The Biobased and Renewable Products Advocacy Group (BRAG) helps members develop and bring to market their innovative biobased and renewable chemical products through insightful policy and regulatory advocacy. BRAG is managed by B&C® Consortia Management, L.L.C., an affiliate of Bergeson & Campbell, P.C.

By Lauren M. Graham, Ph.D.

On July 11, 2017, the Energy Information Administration (EIA) issued its June Short-Term Energy Outlook (STEO).  EIA considered EPA’s recent rulemakings on the 2017 RFS volume requirements and proposed 2018 RFS volume requirements when developing its STEO for 2017 and 2018
 
Biodiesel production averaged 101,000 barrels per day (b/d) in 2016, and, according to EIA, is expected to increase to an average of 105,000 b/d in 2017 and to 109,000 b/d in 2018.  Biomass-based diesel imports are expected to fall from 54,000 b/d in 2016 to 53,000 b/d in 2017 but rise to 59,000 b/d in 2018.
 
Ethanol production averaged 1.0 million b/d in 2016 and is expected to average slightly above 1.0 million b/d in 2017, which would be a record, but will likely decline slightly in 2018.  Ethanol consumption averaged about 940,000 b/d in 2016 and is forecast to increase slightly in 2017 and 2018.  As a result, the ethanol share of the total gasoline pool will increase to nearly 10.1% in both 2017 and 2018.  Only marginal increases in higher-level ethanol blends are assumed to occur during the STEO forecast period.


 

By Lauren M. Graham, Ph.D.

On March 29, 2017, the Urban Air Initiative (UAI) released a statement claiming that the Coordinating Research Council’s (CRC) study on fuel emissions was biased and flawed.  According to UAI, the match blending of test fuels in the study fails to recognize the performance of ethanol in real world fuels, including improving fuel quality and reducing toxic tailpipe emissions.  UAI stated that performing match blending in a lab using a custom test fuel rather than real world fuel discredits the study, and the inaccurate data would likely lead EPA to continue to limit the use of higher ethanol blends.  To encourage the development of more accurate information, UAI is working on a guidance document to assist researchers to better understand the changes in fuel properties when evaluating ethanol and emissions to ensure that lab test fuels match the fuels in use.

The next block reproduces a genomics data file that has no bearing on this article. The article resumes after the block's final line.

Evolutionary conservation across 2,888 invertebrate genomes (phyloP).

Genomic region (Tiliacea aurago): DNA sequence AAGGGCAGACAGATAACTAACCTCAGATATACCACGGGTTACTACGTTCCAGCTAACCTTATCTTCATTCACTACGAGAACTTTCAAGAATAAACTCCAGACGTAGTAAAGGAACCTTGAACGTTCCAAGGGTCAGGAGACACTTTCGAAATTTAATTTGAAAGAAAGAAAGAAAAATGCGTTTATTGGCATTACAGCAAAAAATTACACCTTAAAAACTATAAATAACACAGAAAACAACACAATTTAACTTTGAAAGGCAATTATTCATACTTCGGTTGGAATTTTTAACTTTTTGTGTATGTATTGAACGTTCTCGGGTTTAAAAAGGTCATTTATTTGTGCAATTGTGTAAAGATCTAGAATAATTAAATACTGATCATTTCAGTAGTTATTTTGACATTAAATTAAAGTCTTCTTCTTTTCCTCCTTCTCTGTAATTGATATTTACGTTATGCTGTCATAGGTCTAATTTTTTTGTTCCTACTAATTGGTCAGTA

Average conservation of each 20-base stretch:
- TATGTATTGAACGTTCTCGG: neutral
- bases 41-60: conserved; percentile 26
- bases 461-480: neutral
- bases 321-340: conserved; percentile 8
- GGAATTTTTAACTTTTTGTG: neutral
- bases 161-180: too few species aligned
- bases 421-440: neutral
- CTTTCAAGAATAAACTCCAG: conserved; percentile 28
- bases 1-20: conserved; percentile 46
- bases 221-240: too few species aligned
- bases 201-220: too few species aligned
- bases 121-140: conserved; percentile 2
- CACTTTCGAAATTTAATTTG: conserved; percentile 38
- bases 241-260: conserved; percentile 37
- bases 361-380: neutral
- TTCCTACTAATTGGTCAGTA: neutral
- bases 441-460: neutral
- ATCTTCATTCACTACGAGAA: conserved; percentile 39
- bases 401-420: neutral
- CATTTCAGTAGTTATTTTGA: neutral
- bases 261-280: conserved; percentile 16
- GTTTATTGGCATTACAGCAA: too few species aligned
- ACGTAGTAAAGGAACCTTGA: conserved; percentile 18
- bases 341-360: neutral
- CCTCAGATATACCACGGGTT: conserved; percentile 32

On March 14, 2017, researchers from the Brazilian Bioethanol Science and Technology Laboratory (CTBE) published a study focused on quantifying the economic and environmental impacts of second generation biofuels, based on current and future scenarios of sugarcane biorefineries that include consideration of improvements to the industrial process and biomass production systems.  Although costs were determined to be higher in the short term, the study demonstrates that second generation ethanol production is more competitive than first generation ethanol in the long run, and that it reduces climate change impacts by more than 80 percent compared to gasoline.  According to the researchers, the results should stimulate incentives and funding programs that support the production and consumption of second generation ethanol. 


 

On March 2, 2017, Congressman Bob Goodlatte (R-VA) reintroduced the Renewable Fuel Standard (RFS) Reform Act, which aims to guide the debate and reform of the ethanol mandate.  According to Goodlatte, the RFS program failed to lower prices at the pump and resulted in unintended and profound effects on consumers, energy producers, livestock producers, retailers, and the environment.  The RFS Reform Act, which had 42 bipartisan cosponsors, would eliminate corn-based ethanol requirements, place a ten percent cap on the amount of ethanol that can be blended into conventional gasoline, require EPA to set cellulosic biofuels targets at levels produced by the industry, and decrease the total volume of renewable fuel content in gasoline sold or introduced into commerce from 2017 through 2022.